The ACT government will deploy three solar-powered CCTV cameras at strategic locations in an effort to prevent cars being torched in Canberra bushland.
The cameras will be installed at roads heading into rural areas at Tharwa Drive in Conder, Cotter Road in Weston Creek and Point Hut Road in Gordon.
The decision comes after Police Minister Mick Gentleman asked ACT police last month to examine technologies to address the rising number of car fires in remote areas.
November's bushfire in Pierces Creek, which destroyed more than 200 hectares, was started by an abandoned car being set alight.
In December alone, 50 cars were torched in reserves and bushland across the ACT.
The cameras are expected to cost $5000 each to purchase and install.
A Justice and Community Safety Directorate spokesman said live footage from the cameras would be made available to the government and police.
"The footage may be used by ACT Policing to determine the descriptions or registrations of vehicles or individuals who may be able to assist with the investigation of stolen vehicles, bushfires or other rural crimes," the spokesman said.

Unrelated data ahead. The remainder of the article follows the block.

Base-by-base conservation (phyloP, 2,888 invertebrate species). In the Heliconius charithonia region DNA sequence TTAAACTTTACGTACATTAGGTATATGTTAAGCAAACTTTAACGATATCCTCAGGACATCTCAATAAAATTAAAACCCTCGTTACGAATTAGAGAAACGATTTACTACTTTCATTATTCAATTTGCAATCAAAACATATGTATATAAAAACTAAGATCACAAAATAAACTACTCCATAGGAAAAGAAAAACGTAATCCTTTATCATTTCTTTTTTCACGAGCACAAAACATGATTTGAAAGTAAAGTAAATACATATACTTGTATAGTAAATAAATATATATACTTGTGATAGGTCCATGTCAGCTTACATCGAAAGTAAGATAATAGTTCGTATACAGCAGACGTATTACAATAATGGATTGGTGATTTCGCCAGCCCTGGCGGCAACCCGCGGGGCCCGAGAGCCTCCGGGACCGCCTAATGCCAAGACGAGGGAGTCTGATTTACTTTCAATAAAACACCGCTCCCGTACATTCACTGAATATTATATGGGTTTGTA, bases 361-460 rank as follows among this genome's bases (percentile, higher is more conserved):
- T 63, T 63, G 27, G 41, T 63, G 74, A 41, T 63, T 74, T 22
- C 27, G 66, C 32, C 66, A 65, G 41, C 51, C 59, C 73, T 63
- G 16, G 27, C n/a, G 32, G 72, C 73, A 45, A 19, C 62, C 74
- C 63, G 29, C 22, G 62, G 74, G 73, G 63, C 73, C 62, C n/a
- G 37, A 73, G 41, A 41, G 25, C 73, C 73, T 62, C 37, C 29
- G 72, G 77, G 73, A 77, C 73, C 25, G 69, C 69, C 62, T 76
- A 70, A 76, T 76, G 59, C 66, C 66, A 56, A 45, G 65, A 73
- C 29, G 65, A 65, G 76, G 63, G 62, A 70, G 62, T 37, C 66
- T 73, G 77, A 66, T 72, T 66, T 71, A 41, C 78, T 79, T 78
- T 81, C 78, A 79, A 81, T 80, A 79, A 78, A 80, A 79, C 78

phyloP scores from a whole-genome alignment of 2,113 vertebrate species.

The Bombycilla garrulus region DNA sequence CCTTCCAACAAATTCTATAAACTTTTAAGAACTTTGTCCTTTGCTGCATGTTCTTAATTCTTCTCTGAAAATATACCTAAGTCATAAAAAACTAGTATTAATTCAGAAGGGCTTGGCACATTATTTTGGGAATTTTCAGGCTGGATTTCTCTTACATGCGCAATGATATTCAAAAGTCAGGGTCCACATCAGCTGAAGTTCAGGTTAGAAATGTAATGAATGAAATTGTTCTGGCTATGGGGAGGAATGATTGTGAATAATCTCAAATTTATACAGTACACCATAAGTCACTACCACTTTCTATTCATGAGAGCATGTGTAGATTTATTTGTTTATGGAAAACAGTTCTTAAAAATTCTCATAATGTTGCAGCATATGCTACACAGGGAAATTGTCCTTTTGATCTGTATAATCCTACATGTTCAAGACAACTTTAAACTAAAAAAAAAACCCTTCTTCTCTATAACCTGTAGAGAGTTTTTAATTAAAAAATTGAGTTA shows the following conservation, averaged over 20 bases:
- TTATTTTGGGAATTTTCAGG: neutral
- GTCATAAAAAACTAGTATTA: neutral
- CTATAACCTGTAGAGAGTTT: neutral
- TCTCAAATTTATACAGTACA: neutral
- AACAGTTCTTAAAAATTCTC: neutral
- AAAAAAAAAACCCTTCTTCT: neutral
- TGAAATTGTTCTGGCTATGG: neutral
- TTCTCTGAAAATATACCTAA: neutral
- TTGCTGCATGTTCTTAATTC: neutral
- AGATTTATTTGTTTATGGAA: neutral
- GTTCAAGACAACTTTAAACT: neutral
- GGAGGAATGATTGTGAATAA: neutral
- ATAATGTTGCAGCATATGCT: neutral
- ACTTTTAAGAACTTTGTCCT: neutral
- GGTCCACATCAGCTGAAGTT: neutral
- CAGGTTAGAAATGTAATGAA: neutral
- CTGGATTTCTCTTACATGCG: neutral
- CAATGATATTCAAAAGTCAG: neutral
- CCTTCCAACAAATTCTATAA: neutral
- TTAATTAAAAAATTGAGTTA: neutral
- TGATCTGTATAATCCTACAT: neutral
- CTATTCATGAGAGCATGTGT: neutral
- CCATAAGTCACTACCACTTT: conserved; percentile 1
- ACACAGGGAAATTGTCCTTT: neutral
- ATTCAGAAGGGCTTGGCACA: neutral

"The highly visible nature of the cameras and associated signage is expected to be a deterrent to people that have an intention of committing crimes."
The cameras will be able to be moved to other locations if needed, and the spokesman said future locations were being considered.
The technology has been trialled by the ACT government since June 2017, where it has been used at large events such as Floriade, Summernats, Enlighten and New Year's Eve celebrations.
"The solar-powered CCTV cameras have proven to be a flexible and cost effective tool to provide live and recorded footage to the government and ACT Policing to support public safety, asset security and crime deterrence and investigation," the directorate spokesman said.
"Arson is a serious offence and risks the lives of the public, the police and emergency services that diligently respond to car fires."
The roll out of the cameras to bushfire-prone areas comes as the ACT bushfire season for 2018-19 has been extended to the end of the month, the longest since the 2003 season which saw hundreds of homes destroyed and killed four people.
The solar-powered cameras were just one suggestion put forward by the police minister last month to combat the rising number of car fires, with number-plate recognition technology also put forward.
The directorate spokesman said it was working with other directorates and police to removing abandoned cars in bushland to reduce the risk of fires.
"The ACT government already has legislation in place to enable authorities to quickly remove abandoned vehicles that pose a safety risk, such as from bushfire," the spokesman said.